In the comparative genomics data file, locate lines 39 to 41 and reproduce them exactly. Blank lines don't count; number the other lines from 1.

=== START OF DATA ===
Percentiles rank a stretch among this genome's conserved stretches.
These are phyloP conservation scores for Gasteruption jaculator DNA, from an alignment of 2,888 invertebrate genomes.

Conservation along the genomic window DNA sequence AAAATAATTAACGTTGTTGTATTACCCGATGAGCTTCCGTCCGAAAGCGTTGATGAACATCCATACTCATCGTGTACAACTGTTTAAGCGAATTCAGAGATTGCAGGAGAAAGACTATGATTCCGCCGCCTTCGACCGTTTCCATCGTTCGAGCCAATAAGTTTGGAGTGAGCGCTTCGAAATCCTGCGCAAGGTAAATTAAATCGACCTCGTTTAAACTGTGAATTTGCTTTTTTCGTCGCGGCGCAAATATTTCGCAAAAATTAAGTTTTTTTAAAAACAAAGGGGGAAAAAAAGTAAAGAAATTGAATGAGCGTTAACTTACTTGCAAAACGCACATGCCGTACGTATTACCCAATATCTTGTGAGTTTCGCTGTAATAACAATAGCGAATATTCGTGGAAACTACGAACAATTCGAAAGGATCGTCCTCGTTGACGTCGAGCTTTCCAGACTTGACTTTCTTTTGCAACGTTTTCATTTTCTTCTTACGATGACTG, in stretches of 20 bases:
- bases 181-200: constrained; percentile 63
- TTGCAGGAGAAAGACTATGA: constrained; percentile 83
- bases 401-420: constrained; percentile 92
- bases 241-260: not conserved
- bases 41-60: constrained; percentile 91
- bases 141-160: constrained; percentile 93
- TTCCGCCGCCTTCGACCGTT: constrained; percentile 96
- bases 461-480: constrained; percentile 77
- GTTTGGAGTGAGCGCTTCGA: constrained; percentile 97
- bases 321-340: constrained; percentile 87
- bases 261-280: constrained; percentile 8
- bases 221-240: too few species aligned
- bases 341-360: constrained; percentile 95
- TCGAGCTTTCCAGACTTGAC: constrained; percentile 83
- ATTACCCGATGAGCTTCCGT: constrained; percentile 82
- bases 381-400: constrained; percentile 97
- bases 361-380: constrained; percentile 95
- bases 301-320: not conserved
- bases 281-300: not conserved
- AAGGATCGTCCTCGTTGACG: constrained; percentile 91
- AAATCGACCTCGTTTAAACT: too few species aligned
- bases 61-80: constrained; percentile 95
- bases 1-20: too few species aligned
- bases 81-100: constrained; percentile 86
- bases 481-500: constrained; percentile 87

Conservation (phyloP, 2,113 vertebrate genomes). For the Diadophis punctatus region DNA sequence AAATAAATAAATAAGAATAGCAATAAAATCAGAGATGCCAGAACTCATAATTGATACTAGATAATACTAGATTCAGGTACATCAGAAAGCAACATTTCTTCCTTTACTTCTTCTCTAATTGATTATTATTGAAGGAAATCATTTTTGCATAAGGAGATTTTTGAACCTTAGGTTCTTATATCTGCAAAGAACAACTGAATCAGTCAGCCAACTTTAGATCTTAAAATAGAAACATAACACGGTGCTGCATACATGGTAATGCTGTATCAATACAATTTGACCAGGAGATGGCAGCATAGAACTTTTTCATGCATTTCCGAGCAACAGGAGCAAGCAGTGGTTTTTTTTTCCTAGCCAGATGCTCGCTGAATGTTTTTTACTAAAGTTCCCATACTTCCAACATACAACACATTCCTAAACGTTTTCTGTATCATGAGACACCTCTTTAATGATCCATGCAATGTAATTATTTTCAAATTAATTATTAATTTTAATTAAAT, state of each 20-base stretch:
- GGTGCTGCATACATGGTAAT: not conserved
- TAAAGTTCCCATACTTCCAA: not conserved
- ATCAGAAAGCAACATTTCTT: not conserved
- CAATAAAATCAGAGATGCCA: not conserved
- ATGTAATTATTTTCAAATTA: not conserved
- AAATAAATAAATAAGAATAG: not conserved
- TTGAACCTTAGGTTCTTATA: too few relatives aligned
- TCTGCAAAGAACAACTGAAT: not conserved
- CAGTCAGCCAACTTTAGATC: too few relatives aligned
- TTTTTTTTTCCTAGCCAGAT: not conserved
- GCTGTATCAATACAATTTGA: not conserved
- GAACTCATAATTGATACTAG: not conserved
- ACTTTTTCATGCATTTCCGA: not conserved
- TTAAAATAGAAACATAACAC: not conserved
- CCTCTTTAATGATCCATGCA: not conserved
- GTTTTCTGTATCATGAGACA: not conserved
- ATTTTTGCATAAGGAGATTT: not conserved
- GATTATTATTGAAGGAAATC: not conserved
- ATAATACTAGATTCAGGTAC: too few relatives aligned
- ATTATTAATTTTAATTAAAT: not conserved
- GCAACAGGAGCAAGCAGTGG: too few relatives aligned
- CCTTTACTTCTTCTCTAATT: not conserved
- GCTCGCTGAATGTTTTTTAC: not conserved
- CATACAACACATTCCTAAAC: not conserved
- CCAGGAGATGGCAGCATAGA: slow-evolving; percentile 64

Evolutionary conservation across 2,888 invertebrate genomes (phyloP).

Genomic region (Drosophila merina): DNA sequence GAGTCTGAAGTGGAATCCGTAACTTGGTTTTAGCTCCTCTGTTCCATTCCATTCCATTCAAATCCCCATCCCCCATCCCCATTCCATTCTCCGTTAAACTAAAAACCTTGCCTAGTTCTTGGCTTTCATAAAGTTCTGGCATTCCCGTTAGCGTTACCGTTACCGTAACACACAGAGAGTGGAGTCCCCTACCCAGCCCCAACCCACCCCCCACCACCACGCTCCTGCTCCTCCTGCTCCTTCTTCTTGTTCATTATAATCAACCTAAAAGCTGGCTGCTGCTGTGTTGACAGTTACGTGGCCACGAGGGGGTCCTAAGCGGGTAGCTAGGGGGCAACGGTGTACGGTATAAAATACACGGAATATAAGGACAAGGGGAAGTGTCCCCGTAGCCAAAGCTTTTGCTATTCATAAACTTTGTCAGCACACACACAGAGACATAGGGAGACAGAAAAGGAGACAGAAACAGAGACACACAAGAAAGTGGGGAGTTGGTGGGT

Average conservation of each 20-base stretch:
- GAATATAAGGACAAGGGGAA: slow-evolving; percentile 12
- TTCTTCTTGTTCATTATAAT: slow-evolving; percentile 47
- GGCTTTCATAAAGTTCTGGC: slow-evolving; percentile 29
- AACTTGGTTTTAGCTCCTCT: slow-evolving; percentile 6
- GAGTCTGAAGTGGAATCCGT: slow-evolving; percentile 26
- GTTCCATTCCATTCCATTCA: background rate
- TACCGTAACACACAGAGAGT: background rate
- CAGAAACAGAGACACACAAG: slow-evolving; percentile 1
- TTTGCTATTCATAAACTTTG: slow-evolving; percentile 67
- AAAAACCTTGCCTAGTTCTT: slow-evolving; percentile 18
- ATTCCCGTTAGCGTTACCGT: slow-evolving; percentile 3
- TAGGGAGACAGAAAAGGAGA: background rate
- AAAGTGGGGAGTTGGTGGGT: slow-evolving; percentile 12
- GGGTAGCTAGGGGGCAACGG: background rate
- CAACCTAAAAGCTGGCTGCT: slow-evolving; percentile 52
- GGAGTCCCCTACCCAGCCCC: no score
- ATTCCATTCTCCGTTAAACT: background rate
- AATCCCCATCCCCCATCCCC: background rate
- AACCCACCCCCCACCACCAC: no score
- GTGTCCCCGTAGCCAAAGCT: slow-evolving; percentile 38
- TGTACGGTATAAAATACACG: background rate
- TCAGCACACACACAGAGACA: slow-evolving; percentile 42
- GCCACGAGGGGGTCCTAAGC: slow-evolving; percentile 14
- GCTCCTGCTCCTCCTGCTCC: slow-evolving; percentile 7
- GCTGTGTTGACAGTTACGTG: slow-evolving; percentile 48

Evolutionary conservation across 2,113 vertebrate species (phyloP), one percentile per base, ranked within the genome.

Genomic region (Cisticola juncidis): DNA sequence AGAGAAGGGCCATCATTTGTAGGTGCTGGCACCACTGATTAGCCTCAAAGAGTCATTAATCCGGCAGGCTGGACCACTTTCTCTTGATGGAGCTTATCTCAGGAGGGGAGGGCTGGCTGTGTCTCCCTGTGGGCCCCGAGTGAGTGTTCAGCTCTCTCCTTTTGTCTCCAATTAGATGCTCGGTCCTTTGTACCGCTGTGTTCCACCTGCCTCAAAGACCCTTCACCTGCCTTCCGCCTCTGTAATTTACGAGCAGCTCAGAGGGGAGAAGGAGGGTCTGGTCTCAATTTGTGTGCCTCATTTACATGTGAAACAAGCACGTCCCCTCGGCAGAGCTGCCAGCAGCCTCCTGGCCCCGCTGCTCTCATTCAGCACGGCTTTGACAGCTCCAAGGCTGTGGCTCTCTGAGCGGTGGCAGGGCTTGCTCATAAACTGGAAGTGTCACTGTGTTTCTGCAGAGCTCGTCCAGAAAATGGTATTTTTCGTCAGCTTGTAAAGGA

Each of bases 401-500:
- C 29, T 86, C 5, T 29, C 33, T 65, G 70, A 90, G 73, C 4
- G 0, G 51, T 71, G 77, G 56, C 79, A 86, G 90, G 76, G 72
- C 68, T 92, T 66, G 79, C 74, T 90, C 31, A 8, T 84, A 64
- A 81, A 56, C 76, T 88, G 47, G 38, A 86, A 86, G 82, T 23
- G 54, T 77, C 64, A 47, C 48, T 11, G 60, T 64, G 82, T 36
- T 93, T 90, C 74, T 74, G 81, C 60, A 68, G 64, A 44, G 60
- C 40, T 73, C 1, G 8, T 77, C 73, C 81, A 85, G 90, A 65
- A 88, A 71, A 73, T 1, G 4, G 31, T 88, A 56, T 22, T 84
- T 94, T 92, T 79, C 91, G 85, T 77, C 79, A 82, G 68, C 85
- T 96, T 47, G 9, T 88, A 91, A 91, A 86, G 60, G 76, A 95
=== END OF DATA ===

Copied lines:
- TTTTTTTTTCCTAGCCAGAT: not conserved
- GCTGTATCAATACAATTTGA: not conserved
- GAACTCATAATTGATACTAG: not conserved